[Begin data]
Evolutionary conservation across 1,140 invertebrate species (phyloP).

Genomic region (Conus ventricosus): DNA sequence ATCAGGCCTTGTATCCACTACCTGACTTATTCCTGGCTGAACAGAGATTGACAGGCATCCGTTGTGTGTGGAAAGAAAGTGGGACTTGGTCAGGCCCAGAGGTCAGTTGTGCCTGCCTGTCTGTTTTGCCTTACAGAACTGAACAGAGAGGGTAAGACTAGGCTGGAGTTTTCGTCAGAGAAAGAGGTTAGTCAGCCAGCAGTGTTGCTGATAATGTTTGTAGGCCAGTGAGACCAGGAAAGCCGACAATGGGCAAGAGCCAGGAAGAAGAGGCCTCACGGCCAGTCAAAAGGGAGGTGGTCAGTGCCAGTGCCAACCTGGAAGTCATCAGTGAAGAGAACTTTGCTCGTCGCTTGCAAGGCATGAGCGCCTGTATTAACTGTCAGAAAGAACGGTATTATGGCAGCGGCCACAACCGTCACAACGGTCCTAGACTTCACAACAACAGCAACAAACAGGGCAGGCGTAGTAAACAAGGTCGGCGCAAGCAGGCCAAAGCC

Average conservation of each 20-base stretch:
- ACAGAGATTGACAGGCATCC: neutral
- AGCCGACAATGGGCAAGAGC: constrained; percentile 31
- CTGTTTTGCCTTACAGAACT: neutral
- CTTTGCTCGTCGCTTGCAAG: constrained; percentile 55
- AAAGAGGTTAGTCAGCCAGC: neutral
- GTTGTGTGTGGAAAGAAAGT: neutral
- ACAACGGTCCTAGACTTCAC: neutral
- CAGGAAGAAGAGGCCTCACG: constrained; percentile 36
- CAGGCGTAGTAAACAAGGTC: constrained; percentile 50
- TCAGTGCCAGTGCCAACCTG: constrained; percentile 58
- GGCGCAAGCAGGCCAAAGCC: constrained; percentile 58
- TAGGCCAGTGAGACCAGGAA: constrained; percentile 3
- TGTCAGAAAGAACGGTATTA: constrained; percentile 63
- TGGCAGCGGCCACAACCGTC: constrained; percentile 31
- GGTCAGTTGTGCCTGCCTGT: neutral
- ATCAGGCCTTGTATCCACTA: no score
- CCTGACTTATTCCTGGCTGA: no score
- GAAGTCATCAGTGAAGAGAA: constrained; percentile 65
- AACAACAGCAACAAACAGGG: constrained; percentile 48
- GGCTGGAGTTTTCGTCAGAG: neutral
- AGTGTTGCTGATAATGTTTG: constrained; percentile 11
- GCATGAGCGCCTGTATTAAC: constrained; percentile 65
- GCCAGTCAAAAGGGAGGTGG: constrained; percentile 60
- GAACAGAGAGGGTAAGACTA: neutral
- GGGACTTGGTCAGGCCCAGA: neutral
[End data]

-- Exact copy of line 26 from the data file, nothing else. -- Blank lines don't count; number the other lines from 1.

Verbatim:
- GCCAGTCAAAAGGGAGGTGG: constrained; percentile 60